Brain tumor

Brain tumor is an abnormal growth in the brain causing compression and loss of important functions. Brain tumors are divided into two main groups: primary - originating from the brain and metastatic – spreading to the brain from other places.

Primary brain tumors may have numerous cell origin and are divided into four grades according to their malignancy degree, with grade I being the most benign and IV the most malignant. Treatment of brain tumors depends on the type and grade of the tumor. Most of the tumors require surgical treatment. It is of paramount importance to remove the brain tumor as much as possible. Unfortunately, this task is not always easy since the tumor may be located in a sensitive area. Tumor removal may affect that area and lead to damage. This may cause significant consequences for the patient. Following the tumor removal, it might be necessary to provide additional treatment based on the grade of the tumor. Usually, grade I-II tumors are treated with surgery only. It is important to remember that despite the benign nature these tumors may recur if not removed completely. Grade III-IV tumors require adjuvant therapy even after full resection. Chemotherapy and radiation therapy are usually employed to control tumor growth.

Metastatic tumors are the most frequent type of brain tumors. Nowadays people live longer than ever before due to medical advances. With the population ageing, the rate of cancer is increasing worldwide. And with better treatments, cancer patients live longer lives. The brain is an extremely suitable environment for cancer cells to survive.


Brain tumors may present with a variety of symptoms depending on location, size and growth rate. Benign tumors are usually slowly growing and allow the brain to adapt to the compressive effect. They may reach very large sizes before producing any symptoms. Malignant brain tumors, on the other hand, grow aggressively and tend to cause edema in surrounding tissue. Yet even malignant tumors do not cause symptoms before reaching a particular size.  They may cause headaches, weakness in arms and legs, numbness, visual disturbances, seizures, dizziness, vertigo, hearing impairment and many other symptoms. The diagnosis is made on imaging. MRI with the contrast dye is the best modality to show the tumor and relation with the surrounding brain. In some cases, laboratory tests are required for detailed diagnosis. Pathological analysis of the tissue is the most important aspect of the diagnosis. No test can be as reliable as an examination of the abnormal growth. For that reason, obtaining tissue sample and subsequent analysis is the cornerstone of brain tumor management.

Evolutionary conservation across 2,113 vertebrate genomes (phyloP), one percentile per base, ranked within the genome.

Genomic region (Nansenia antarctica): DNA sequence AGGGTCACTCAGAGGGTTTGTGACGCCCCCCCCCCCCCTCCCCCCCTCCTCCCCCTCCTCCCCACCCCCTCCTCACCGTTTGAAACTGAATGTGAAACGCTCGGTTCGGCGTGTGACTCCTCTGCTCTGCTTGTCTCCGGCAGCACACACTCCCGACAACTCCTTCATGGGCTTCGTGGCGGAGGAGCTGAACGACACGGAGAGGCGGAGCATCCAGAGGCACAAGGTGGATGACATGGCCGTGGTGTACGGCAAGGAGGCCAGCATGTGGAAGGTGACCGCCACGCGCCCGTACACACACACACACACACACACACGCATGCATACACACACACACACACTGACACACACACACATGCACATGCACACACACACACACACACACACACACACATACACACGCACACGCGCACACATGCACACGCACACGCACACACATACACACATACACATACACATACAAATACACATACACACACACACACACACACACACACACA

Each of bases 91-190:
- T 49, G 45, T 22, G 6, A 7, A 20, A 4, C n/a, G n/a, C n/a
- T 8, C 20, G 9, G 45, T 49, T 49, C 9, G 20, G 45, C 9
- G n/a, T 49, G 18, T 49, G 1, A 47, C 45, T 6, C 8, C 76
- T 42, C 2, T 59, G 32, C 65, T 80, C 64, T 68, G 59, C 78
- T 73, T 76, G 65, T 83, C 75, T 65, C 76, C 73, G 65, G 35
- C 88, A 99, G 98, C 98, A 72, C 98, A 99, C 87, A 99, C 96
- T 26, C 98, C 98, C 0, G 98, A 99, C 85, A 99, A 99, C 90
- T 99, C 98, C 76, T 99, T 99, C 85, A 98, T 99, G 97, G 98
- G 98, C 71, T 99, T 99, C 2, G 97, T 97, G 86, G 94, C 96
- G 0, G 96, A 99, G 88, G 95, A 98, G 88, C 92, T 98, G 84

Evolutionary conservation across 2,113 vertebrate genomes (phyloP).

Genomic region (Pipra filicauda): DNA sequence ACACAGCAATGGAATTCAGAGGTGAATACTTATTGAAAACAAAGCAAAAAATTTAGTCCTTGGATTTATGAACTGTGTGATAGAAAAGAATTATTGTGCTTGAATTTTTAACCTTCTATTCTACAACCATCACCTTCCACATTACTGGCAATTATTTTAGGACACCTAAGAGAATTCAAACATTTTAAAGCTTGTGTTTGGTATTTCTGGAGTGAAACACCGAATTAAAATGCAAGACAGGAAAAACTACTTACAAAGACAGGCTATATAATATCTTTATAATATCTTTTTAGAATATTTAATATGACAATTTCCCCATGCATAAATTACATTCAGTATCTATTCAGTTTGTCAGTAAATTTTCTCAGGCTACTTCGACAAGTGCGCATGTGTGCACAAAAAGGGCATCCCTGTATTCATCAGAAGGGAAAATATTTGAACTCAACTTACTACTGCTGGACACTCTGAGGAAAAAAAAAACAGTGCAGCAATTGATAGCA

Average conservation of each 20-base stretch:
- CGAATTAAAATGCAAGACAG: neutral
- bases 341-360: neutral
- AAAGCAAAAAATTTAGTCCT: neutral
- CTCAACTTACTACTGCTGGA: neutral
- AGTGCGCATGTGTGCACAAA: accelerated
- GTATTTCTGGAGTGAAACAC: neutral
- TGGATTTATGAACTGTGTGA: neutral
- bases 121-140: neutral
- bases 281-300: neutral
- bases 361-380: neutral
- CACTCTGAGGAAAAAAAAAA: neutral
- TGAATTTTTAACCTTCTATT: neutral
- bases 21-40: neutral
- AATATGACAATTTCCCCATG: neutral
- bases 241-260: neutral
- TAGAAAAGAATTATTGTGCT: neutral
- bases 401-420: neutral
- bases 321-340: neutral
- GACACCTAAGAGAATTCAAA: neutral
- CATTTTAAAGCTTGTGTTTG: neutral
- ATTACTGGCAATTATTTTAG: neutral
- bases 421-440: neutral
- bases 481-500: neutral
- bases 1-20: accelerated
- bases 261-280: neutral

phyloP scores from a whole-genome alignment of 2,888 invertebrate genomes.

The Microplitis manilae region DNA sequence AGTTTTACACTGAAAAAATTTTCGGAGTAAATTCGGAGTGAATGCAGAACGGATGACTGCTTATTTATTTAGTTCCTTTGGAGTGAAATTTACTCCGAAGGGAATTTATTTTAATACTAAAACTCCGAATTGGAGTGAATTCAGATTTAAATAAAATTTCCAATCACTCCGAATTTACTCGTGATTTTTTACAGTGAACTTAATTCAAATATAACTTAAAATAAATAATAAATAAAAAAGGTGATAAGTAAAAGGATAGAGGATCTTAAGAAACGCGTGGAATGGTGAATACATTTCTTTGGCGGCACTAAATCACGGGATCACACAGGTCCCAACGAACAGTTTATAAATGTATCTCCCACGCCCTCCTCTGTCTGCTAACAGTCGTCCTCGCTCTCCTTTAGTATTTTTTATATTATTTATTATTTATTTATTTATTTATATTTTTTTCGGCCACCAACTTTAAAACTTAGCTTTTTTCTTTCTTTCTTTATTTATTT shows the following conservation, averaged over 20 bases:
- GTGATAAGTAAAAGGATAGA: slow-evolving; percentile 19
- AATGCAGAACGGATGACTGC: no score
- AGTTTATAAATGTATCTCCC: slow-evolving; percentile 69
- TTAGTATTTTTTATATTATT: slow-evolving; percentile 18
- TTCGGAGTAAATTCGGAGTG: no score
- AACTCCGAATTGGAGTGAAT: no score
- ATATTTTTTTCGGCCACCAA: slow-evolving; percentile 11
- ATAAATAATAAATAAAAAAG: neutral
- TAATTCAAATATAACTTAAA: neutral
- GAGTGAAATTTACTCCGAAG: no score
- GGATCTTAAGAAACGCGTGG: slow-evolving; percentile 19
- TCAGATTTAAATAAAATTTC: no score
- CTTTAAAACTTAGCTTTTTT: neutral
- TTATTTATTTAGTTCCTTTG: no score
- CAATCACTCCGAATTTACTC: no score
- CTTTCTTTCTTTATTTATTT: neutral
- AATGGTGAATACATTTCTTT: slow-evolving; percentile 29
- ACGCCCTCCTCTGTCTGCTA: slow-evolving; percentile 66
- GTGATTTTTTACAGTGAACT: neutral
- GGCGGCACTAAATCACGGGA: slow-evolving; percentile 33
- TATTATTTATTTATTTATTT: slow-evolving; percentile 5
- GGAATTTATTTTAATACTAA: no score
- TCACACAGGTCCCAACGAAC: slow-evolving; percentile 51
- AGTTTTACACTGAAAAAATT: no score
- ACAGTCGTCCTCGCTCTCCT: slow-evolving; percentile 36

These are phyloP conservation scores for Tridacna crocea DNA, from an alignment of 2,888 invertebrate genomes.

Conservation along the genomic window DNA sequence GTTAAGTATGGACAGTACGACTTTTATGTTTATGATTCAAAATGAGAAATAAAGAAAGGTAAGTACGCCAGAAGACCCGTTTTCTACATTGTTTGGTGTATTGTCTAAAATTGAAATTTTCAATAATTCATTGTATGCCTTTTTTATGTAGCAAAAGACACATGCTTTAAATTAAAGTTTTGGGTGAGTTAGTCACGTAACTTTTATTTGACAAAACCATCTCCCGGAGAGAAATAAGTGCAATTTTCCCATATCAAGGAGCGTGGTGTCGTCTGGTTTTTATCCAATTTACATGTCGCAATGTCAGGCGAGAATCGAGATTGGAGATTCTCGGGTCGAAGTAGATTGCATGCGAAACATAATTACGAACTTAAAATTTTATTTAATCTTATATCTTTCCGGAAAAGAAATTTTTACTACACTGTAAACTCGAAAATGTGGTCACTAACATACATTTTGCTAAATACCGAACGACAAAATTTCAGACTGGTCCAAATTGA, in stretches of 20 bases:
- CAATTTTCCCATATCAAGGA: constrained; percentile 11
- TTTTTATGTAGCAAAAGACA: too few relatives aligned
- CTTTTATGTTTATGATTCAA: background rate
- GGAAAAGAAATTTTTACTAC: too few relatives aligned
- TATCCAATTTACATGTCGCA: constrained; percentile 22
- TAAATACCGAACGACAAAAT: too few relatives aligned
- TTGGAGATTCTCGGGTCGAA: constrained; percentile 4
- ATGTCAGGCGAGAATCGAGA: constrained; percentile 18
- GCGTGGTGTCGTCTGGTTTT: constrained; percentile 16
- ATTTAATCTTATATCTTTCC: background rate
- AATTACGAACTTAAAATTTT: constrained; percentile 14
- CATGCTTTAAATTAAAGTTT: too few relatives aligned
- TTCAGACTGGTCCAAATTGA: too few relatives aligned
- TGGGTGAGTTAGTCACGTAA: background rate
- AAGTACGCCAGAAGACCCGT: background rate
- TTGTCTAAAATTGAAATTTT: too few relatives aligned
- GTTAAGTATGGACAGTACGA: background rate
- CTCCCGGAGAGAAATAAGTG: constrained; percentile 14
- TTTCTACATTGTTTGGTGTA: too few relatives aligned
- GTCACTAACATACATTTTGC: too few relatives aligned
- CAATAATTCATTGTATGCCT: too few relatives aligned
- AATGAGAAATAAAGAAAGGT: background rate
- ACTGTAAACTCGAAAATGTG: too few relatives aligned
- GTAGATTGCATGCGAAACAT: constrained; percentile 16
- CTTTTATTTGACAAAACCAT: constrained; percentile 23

Surgery is the main treatment option for brain tumors. The goals of surgery are obtaining tissue for pathological examination and relieving the brain compression. In case of benign tumor complete removal provides a cure. But even benign tumors might be very challenging if they are located in sensitive areas. Malignant tumors require chemo - and radiation therapy following the surgery. In brain tumor surgery, we employ a “maximal safe resection” strategy which means we remove as much tumor as possible and not damage the important centres in the brain.

                There are several tumor types very sensitive to radiation and chemotherapy. For those cases obtaining a tissue sample without major surgery is sufficient.

                Metastatic brain tumors were once considered unexceptionally lethal. Yet with modern treatment options, this is not the case anymore. Removing of brain metastasis has been shown to prolong the patient’s survival and increase the quality of life. In the vast majority of cases, chemotherapy and radiation therapy are used to control the tumor growth following surgery for brain metastasis.